By Gord Breedyk, Wayne Tebb, Werner Voight, Werner Voigt
The extraordinary tale of a guy who used to be born in Germany and determined, as a tender guy, to to migrate to Africa. His booklet describes sixty years stories as a settler, durning which he built plantations for his staff and eventually for himself. He and his relatives skilled many hardships, disappointments and rewards whereas residing in East Africa from 1926 to 1986.
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The superb tale of a guy who used to be born in Germany and made up our minds, as a tender guy, to to migrate to Africa. His ebook describes sixty years reports as a settler, durning which he built plantations for his staff and eventually for himself. He and his relatives skilled many hardships, disappointments and rewards whereas residing in East Africa from 1926 to 1986.
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Extra info for 60 Years in East Africa. Life of a Settler 1926 to 1986
We were relieved when the ship moved out to the open sea again where it was much cooler en route to our next port, Tanga. At Tanga I said farewell to my Swiss cabin mate. There a Mr. Saupe came on board to greet me. He was our company’s agent in Tanga. A very kind and friendly gentleman, he took me to his home for supper. His house was very nicely situated near the sea. During supper, his wife gave me much advice, including that from now on I was to take a tablet of quinine every day. On the table were some round green fruits and I was asked if I wished to try one.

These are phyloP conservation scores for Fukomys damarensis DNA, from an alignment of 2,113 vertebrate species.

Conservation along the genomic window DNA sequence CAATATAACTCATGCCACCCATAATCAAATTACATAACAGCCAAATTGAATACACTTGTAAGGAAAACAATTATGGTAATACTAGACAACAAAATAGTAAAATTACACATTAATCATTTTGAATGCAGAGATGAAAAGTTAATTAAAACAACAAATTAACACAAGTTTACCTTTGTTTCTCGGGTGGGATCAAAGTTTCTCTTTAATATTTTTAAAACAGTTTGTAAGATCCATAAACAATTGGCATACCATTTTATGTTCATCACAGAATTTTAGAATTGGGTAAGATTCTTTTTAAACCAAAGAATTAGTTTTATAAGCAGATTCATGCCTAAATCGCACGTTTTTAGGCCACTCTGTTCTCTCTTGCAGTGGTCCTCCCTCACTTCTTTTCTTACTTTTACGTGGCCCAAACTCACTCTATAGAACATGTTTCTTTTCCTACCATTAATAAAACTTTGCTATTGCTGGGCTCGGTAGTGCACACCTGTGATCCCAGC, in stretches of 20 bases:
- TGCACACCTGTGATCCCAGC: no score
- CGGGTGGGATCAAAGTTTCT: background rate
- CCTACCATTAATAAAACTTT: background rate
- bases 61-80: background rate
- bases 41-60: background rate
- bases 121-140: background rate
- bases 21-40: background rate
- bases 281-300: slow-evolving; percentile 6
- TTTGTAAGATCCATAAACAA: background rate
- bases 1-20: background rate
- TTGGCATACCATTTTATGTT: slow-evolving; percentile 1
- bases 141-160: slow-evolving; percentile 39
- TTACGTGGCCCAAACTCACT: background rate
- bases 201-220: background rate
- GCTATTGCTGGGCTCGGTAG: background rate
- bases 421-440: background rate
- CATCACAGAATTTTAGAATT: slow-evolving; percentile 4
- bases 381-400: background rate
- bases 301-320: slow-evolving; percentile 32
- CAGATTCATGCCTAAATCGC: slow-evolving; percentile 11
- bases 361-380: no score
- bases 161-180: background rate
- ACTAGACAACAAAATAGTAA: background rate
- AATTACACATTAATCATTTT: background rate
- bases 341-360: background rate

The Germans had made big efforts to stop the slave trade. The Arab slavers resisted and there was heavy fighting near Bagamoyo. A strong watchtower and some gravestones of young Germans killed are still a reminder of these grim times. In several places one still sees round, stone-enclosed wells with a seat, also of stone, built in. The slaves were washed in these wells before being taken to the market in Zanzibar. Old watchtower/observation post outside Bagamoyo First German administrative building, Bagamoyo Old well (in former times, slaves were washed while sitting on the seat shown here) Coconut processing factory yard, Bagamoyo, 1927 Typical coastal African house Several famous expeditions to the heart of Africa started from Bagamoyo.
In Germany we had heard horror stories about the heat there, but we were travelling in the cool season and it was in fact rather pleasant. Years later I crossed the Red Sea in July and I learned that there had been some truth to the horror stories. On that second trip it was so hot that several of the crew collapsed. Our next stop was at Aden, a rather sad place—a small, dusty town, surrounded by sand with rocky mountains in the background. We drove to the big water reservoir a few kilometres inland.